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A review of studies in the use of tocilizumab in treating Covid-19

By Mindo - 04th Jun 2021

Corona virus vaccine development with ampoule - 3D illustration

Irish Society for Rheumatology Spring Meeting, Virtual, 13 May 2021

Consultant Paediatric Rheumatologist at the Bristol Royal Hospital for Children and Royal National Hospital for Rheumatic Diseases, Prof A V Ramanan, is currently leading clinical trials of tocilizumab, a biologic usually associated with the treatment of rheumatoid arthritis, for the treatment of Covid-19. Prof Ramanan spent 20 years working on haemophagocytic syndrome (HPS), a rare immune disease, which is seen mostly in children, but increasingly in adults. Primary manifestations of the condition appear in children, while the secondary haemophagocytic syndrome occurs as a cytokine storm in adults.

Prof A V Ramanan

During his presentation at the ISR Spring Meeting, Prof Ramanan highlighted that there is a clear case for IL-6 playing a key role in the pathophysiology of Covid-19. He proceeded to review a number of important papers published on the connection between tocilizumab and Covid-19. The first paper to pique his interest was published in
October 2020 and titled ‘Association between early treatment with tocilizumab and mortality among critically-ill patients with Covid-19’. In this study, almost 4,000 critically-ill patients with laboratory confirmed Covid-19 were studied. Of this number, 433 received tocilizumab within two days of being admitted to ICU.

Primary manifestations of the condition appear in children, while the secondary haemophagocytic syndrome occurs as a cytokine storm in adults

This study showed that those who were treated with tocilizumab had a much higher survival rate than those who did not receive it. Another study, carried out in France, titled ‘Effect of tocilizumab vs usual care in adults hospitalised with Covid-19 and moderate or severe pneumonia’ involved 130 patients, 63 of whom were administered tocilizumab. In this group, by day 14 there was less need for invasive mechanical ventilation or non-invasive ventilation and fewer members of the tocilizumab group died compared to the control group. Prof Ramanan noted that this was “a significant result, even though it was a small sample size”, as the first controlled trial data in relation to tocilizumab in Covid-19.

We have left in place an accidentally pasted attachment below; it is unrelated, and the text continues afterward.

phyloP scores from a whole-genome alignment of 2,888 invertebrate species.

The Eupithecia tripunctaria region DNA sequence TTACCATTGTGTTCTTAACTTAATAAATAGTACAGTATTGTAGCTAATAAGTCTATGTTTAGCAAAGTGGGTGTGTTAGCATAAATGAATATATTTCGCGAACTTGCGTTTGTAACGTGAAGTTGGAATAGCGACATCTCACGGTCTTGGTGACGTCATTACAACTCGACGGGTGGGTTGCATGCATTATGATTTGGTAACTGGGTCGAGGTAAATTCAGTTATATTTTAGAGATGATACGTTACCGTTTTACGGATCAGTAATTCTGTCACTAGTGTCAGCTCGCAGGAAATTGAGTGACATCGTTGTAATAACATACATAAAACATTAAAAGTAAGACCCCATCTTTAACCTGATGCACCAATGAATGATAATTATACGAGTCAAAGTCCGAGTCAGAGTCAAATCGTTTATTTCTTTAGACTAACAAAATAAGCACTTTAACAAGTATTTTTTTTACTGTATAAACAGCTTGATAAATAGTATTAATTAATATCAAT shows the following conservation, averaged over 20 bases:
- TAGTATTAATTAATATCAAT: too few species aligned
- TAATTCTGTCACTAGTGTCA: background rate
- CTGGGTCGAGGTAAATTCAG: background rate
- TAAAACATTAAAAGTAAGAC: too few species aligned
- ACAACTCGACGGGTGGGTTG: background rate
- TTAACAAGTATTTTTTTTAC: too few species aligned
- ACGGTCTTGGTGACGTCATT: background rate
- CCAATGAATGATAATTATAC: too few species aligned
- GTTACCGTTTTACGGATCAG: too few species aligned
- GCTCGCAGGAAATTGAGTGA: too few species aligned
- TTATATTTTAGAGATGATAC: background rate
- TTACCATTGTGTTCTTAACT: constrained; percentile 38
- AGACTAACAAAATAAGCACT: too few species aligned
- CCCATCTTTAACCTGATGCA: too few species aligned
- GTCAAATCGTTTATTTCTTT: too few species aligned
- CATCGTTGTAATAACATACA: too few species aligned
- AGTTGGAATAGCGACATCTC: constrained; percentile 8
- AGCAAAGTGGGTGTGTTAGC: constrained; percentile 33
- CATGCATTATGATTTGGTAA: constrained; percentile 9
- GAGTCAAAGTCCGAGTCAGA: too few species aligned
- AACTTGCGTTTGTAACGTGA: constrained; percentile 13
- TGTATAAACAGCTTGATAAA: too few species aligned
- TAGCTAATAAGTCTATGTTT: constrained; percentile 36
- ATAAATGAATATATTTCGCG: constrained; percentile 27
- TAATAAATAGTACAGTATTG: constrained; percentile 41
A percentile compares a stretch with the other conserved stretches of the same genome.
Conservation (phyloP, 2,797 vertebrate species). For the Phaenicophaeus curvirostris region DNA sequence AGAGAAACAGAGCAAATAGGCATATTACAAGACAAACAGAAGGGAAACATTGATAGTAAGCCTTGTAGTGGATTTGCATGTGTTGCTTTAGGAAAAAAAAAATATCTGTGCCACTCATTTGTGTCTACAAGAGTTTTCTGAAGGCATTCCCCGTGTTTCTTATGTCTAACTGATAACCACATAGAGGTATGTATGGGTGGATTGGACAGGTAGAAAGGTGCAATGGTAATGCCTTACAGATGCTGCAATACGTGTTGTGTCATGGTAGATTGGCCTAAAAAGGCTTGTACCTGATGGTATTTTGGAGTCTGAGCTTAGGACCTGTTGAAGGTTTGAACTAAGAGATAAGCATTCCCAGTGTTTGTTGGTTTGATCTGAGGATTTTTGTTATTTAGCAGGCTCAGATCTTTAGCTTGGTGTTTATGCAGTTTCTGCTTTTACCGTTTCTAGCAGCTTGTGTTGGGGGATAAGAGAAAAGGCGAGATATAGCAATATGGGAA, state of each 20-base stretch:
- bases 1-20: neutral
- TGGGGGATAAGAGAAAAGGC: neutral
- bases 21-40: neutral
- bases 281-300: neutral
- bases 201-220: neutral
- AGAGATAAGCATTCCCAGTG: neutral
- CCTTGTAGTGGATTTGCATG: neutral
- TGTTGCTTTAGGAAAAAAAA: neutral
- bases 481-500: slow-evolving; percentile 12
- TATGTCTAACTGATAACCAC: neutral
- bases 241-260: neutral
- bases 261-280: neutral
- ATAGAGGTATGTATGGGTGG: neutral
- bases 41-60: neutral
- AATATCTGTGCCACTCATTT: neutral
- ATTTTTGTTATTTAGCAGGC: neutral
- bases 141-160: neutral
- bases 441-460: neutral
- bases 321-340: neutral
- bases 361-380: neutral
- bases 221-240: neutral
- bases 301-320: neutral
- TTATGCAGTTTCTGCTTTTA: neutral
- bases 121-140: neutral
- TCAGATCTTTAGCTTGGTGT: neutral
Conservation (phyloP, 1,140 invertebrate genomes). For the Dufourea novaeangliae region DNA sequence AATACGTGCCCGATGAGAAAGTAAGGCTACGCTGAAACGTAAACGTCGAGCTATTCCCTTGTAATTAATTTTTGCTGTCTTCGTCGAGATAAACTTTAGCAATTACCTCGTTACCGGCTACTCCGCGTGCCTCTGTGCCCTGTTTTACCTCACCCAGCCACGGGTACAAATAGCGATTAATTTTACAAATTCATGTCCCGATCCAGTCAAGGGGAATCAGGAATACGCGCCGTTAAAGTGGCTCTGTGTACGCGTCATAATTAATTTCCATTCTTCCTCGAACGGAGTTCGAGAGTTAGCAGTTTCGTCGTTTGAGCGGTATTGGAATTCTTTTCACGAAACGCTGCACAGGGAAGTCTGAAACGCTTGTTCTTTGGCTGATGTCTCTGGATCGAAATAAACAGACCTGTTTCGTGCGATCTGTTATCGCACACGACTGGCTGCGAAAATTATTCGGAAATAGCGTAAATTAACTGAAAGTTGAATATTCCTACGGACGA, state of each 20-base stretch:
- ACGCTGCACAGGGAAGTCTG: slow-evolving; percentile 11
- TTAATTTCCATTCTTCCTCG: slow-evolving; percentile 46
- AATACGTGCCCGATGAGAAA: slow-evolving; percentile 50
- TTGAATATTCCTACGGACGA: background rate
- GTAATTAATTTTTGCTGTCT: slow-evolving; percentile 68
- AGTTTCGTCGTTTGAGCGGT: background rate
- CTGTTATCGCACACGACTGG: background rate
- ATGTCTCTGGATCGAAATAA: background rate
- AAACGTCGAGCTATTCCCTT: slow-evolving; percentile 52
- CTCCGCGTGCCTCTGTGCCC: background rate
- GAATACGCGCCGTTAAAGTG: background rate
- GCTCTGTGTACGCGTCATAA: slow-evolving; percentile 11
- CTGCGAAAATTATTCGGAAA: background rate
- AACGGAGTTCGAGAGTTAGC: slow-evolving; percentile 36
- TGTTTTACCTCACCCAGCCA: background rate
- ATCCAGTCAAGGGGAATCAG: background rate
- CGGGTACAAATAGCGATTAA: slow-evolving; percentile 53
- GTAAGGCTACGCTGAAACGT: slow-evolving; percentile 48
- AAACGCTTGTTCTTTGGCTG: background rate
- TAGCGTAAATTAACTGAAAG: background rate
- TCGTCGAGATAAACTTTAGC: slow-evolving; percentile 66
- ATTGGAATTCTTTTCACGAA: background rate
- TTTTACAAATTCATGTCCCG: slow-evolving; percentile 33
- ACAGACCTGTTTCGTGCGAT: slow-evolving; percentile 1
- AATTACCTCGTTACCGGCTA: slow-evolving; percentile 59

Other studies were less positive. For example, a study of 243 patients from Boston, published in the New England Journal of Medicine, reported no significant effect on disease progression, reduction in the need for ventilation or death. Yet another, in 452 patients with severe Covid-19 pneumonia, revealed mixed results. The primary endpoint was not achieved and they did not find a difference in mortality. However, there was an improvement in the discharge time and a lower risk of clinical failure. Furthermore, this study found that there were no new risks introduced through the use of tocilizumab.

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